Derry councillors have called on Ulster University to be ‘open and honest’ about student numbers at Magee campus after the Vice Chancellor gave the impression of ‘continuous growth’.
Speaking at a Council meeting last week, UU Vice Chancellor Professor Paul Bartholomew said there are 4,498 students at Magee this year.
Professor Bartholomew went on to say that student numbers were up 85 on five years ago and up 930 compared to 2008/09.
The implication was continuous growth over the past decade.
He added, ‘that’s significant and some people might find that surprising’.
FOI responses obtained by the Derry News prove there has not been continuous growth.
Rather than increasing by 85 over the past five years, numbers at Magee have dropped by 600 since 2015.
In 2014/15 students at Magee totalled 5,098 of which 3,383 were full-time – that is the highest they’ve ever been.
Over the past ten years student numbers at Coleraine have remained consistently higher than Magee despite the town being around one quarter of the size of Derry City.
This year is the first time Magee's numbers have crept above Coleraine. (Updated from today's paper because the latest figures were provided after its publication).
However, three times as many administrative staff are based at the County Derry campus.
Meanwhile, Ulster University’s Belfast campuses have over 15,000 students.
SDLP Councillor Rory Farrell, who was at last week’s meeting, said it is important that Ulster University is ‘open and honest’ about student numbers at Magee.
“The Vice Chancellor quoted figures that suggested sustained growth at the campus since 2008, but neglected to tell us that numbers have fallen by 600 since 2014/15.
“Our interim ambition is 10,000 students at Magee, as detailed in New Decade, New Approach, and this will require a co-ordinated approach by Ulster University and the Executive,” he added.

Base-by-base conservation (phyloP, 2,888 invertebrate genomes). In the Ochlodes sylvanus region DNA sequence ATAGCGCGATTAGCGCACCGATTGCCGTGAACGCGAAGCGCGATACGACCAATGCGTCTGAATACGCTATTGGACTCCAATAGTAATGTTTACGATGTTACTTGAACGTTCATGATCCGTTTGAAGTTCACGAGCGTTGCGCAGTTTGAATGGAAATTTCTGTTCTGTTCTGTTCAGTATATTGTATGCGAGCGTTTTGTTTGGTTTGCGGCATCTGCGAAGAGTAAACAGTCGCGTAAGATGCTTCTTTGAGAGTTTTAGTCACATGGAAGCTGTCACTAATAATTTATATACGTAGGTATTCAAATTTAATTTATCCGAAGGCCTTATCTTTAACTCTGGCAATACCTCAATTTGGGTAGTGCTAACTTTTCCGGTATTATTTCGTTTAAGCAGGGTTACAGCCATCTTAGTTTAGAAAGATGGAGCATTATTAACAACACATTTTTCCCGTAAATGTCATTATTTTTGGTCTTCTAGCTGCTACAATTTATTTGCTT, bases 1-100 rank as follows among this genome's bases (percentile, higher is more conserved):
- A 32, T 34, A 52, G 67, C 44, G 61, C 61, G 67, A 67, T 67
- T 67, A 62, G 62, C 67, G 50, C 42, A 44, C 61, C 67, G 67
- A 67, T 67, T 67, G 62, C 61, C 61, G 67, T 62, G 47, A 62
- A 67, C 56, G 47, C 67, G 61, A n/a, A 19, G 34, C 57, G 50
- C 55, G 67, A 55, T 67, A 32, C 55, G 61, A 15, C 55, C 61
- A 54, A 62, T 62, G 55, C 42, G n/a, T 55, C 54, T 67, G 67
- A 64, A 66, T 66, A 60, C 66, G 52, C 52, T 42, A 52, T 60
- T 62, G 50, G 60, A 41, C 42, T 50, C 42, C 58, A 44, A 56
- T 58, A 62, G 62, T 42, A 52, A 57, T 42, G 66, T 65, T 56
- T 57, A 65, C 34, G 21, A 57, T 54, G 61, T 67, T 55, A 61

People Before Profit Councillor Shaun Harkin described the comments made by Professor Bartholomew as ‘disappointing and extremely concerning on a number of fronts’.
“He seems to be completely out of sync with the commitments in Stormont's New Decade New Approach to increase Magee to 10,000 students.
“He also implied there's been continuous growth in student numbers over the last decade.”
As referenced by both representatives, Professor Bartholomew told councillors that growth to 6,000 students is ‘broadly achievable’.
That is the target by 2022/23 with the addition of Health Science courses, the medical school, a new paramedics course and ‘growth in existing courses’, he suggested.
However, he said 6,000 would be the ceiling unless there are wholesale changes to the way higher education is funded in Northern Ireland.
To do that would require the removal of the maximum student numbers cap which would likely result in increased student fees in Northern Ireland.
Public representatives were underwhelmed by the aspiration for 6,000 students.
The ambition has been 10,000 full-time students at Magee and that is the New Decade, New Approach (NDNA) commitment.
Simon Coveney (below), Minister for Foreign Affairs and Minister for Defence, along with British MP Julian Smith published the NDNA text to restore devolved government in NI.
Recently, in a direct response to a Derry native on Twitter, Mr Coveney reaffirmed his commitment to the North West.
He gave assurances that he has ‘not forgotten about Derry’ and said the Irish Government will ‘fully follow through’ on commitments made.
The Irish Government promised to invest in ‘new higher education provision in Derry’ and ‘capital investment to support expanded provision at Ulster University Magee Campus’.
The Derry News asked the Mr Coveney and the Irish government whether it is now going to take a more active role in delivering a full-sized NW university and what practical steps it will take.
A spokesperson for the Department of Foreign Affairs and Trade said the Irish Government welcomes the development of plans for ambitious new higher education provision at the UU Magee Campus in Derry, including in the context of the UK Government’s City Deal and Inclusive Future Fund initiative which is being advanced by Derry City and Strabane District Council.
“This investment has the potential to increase access to third-level education for young people on a cross-border basis, enable further cooperation between third-level institutions in the North West and underpin broader economic development and opportunities in the region.
“Senior officials from the Department of Further and Higher Education, Research, Innovation and Science and the Northern Ireland Department for the Economy recently met and discussed Higher Education provision in the North West region.”
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